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El Chester: A classic that keeps reinventing itself



We discover its history and some of the most exciting reinterpretations of this timeless design.

The Chester is a benchmark of sofa design present in many homes. Thanks to a successful talk show that bears its name, it has recently starred on television. Here we tell you its history, show you some of the reinterpretations of the original model and give you ideas on how to integrate it into different environments. Some of you may be familiar with it, and others may have seen it thousands of times but don't know its name or origin. Be that as it may, the omnipresence of the Chester is indisputable. A sofa model that never goes out of fashion is related to elegance and distinction in the purest British style.

The Chesterfield sofa, popularly known as the Chester, has its roots in the United Kingdom between the 18th and 19th centuries - versions of its history vary here - and was commissioned from a cabinetmaker of the time by the Viscount of Chesterfield to furnish the exclusive gentlemen's clubs of high society. The curved arms and the capitonné upholstery are the other two essential features of the Chester. Some versions of its history qualify it as the first fully upholstered settee, and others even say that the English cabinetmaker invented this type of upholstery. However, it seems to have been used before but not in sofas.

Since then, the capitonné has been associated with the world of luxury. It confers a certain rigidity and strength to the upholstery, and if it is a contemporary model, it is a nod to the past because of its craftsmanship. The premise for its design was to favor the adoption of a correct and manly posture, with a straight back and good body, typical of the gentlemen of 19th century English society. To achieve this rigid posture, unthinkable in a sofa of our days, the cabinetmaker created a piece in which the backrest and armrests were at the same height, and the seat was not very deep. The sofa is not a piece only suitable for luxurious environments. Today's luxury is a restrained luxury, related more to a growing interest in having our homes more comfortable and better decorated than pure and straightforward ostentation. Therefore, despite its distinguished appearance, the Chesterfield has been 'democratized' and can be integrated into an eclectic and informal decoration, leaving its corseted British style.

As in fashion, in decoration, the success lies in the mix of styles so that we can place a Chester in a modern environment without clashing, interpreting it, as we said, as a nod to the past and the handmade upholstery. Moreover, suppose we do not stick to the original classic brown leather sofa and play with upholstery in light-colored textiles. In that case, we can place our Chester in a bright and feminine space, contradicting the viscount who designed it exclusively for men. The sofa is the most critical piece of the home. According to Guillermo Torrent, Art Director of the Valencian firm of luxury sofas Ascensión Latorre, the Chester sofa is ideal for decorating the hall of a hotel or a private office. However, "if we want to enjoy a Chester in our home and make life in it, it should be a reinterpreted model. Above all, it should be given more seating depth, and the back should be raised".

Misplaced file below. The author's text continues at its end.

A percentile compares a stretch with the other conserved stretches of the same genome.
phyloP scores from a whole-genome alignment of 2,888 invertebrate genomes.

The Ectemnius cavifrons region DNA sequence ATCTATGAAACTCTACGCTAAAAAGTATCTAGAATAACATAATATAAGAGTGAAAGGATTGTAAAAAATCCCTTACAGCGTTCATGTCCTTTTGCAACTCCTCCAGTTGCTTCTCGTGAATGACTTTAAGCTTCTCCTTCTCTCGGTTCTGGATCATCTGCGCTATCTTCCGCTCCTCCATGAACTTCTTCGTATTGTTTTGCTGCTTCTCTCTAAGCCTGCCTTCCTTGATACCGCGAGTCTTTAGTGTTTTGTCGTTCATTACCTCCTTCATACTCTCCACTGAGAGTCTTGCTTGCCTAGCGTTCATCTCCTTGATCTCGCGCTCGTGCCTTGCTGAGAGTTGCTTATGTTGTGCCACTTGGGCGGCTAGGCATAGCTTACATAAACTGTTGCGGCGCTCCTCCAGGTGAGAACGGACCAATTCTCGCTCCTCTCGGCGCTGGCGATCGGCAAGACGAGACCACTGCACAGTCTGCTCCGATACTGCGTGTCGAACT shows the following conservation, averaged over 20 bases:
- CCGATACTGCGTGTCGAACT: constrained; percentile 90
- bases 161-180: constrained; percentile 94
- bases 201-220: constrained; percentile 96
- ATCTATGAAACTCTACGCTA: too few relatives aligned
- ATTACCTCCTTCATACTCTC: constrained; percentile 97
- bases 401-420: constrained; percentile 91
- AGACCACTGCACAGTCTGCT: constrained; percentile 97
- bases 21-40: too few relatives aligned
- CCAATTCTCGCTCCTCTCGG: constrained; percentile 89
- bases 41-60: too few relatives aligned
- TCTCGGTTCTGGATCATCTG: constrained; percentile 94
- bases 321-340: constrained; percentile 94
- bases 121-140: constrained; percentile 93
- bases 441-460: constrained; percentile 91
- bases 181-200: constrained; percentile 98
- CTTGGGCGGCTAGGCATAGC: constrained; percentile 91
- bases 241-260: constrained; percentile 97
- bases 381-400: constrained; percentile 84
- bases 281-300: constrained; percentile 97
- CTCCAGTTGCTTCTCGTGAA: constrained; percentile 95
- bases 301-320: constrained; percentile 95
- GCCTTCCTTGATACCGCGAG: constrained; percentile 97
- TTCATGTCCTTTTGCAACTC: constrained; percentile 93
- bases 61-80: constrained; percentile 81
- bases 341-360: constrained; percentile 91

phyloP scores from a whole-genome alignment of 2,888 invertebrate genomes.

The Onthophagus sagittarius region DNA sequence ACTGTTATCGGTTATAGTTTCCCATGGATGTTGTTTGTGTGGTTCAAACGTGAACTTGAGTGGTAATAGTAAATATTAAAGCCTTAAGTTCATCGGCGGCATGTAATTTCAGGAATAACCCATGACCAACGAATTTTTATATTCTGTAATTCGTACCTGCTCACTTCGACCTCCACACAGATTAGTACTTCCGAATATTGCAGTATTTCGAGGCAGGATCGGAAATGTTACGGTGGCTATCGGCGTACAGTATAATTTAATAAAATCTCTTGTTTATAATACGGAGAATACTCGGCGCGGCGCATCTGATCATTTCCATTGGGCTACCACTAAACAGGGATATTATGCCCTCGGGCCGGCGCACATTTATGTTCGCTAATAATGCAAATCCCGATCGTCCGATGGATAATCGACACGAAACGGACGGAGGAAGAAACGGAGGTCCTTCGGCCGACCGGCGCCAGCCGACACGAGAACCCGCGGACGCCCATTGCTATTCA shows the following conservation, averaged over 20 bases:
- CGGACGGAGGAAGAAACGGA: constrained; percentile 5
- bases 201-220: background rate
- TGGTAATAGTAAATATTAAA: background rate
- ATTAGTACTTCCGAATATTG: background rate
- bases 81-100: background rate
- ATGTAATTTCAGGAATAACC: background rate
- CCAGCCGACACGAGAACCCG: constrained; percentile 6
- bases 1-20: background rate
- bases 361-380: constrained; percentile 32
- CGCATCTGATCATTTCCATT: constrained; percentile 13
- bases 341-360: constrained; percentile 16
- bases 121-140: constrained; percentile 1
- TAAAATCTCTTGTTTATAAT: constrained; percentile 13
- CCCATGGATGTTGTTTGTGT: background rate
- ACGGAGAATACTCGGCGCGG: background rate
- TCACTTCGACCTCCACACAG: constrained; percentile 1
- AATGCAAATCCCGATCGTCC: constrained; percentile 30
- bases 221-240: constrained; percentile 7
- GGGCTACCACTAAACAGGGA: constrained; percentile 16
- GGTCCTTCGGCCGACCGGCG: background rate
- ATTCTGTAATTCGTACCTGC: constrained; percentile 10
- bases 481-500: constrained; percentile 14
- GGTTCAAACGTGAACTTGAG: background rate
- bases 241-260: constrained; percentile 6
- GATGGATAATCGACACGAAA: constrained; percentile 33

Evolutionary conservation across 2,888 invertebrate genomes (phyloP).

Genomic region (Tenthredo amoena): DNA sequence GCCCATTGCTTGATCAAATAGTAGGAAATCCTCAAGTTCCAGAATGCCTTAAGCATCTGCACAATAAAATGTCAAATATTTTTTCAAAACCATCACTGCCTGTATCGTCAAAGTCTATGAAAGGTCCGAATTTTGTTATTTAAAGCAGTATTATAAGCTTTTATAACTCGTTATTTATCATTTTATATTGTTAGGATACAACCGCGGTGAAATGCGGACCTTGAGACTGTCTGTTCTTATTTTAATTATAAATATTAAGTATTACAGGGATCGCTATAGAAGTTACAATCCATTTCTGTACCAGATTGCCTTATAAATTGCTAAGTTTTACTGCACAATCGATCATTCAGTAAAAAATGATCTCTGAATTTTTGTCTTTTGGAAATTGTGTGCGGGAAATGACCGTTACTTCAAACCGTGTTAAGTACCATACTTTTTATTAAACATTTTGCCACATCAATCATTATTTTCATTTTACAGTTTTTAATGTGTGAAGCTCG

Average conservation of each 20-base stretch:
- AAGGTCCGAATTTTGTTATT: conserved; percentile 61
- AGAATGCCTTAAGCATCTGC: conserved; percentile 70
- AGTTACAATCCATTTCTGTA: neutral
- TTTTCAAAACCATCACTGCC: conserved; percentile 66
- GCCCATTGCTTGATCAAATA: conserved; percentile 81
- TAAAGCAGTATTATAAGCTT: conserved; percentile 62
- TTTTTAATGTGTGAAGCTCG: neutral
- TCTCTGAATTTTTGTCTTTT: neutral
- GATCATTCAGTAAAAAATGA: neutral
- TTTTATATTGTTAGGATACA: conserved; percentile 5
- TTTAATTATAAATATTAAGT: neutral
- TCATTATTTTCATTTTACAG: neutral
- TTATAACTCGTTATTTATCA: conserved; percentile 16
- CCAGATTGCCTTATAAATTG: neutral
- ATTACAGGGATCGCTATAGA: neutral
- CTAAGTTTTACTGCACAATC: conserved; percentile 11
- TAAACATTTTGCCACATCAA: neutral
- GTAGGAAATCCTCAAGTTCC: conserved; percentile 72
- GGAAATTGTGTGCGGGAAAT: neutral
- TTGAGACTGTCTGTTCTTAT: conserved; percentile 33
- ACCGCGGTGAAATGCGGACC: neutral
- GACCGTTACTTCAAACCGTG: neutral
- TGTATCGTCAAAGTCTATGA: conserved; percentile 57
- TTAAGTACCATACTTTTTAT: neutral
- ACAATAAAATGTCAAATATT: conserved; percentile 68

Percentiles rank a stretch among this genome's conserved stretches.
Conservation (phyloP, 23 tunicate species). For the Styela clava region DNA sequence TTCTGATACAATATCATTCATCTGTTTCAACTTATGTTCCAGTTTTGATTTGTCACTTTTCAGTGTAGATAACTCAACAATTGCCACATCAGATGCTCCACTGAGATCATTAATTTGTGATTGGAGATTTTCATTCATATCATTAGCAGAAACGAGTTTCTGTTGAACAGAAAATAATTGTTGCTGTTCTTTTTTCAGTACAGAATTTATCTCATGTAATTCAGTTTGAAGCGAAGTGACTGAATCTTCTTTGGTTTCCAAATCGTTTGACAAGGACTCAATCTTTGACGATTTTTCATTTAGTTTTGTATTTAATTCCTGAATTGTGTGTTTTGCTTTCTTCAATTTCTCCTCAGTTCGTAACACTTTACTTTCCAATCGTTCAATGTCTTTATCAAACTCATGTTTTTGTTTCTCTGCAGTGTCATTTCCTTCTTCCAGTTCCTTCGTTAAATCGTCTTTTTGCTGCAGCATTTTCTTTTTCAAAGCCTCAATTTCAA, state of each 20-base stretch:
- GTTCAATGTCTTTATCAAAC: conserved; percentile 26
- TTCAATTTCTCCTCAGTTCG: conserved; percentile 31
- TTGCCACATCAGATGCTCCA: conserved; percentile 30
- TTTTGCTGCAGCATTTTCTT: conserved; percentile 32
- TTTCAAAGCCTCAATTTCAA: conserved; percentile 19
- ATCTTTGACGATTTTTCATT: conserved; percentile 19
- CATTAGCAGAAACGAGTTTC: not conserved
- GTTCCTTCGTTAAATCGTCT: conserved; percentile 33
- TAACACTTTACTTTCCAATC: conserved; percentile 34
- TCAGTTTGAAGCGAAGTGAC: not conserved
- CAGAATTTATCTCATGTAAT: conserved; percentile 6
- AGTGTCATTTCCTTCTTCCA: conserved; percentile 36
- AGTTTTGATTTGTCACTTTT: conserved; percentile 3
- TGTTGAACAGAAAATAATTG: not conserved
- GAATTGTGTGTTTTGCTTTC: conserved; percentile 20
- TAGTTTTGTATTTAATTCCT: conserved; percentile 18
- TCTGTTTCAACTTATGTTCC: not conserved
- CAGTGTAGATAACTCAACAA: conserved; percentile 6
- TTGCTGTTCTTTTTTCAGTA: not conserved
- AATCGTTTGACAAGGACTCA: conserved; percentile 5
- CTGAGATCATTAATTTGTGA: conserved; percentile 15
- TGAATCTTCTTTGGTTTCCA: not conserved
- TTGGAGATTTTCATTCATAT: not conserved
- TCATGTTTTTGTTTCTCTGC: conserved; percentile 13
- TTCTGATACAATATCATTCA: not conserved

Nowadays, we like to sit a little more reclined and be able to put our feet up on the seats. "In short, we want to experience our sofa more playfully so that we can play on it with our children, open our laptop and surf the net or make love to our partner." His interpretation of the Chester style in the Grand National model meets these conditions. Add amenities like illuminated shelves on the back of the backrest that doubles as a bookcase or bar cabinet. The Ikon, from upholstery firm B&V, is one of the current interpretations that most respects the peculiarities of the British original. It combines the laborious capitonné finish with an aerial tub structure in natural veneer finishes on steel legs, which gives it a more modern air and adds lightness—a sober, very geometric design, defined by its forceful elegance.

But perhaps the most deconstructed reinterpretation of the Chester we have found is the Simone model by Missana, created by the Sputnik designers. Feminine, elegant but suggestive shapes, reminiscent of a grand piano (hence the homage to Nina Simone). Its backrest is what most reminds us of the Chester, with a textured upholstery in a false capitonné. A model that would surely make the Viscount of Chesterfield's hands drop to his head.

Whether it is a classic model or a modern reinterpretation, who has never dreamed of having a Chester at home? The problem is that not everyone can afford it, but that's why designers like Jeroen van de Kant have the imagination to create an inflatable Chesterfield within reach of any pocket. The Dutch firm Blofield has one-, two- and three-seater models made of UV-protected PVC in different colors. It may not have the velvety texture of leather, but it is sure to impress all visitors.

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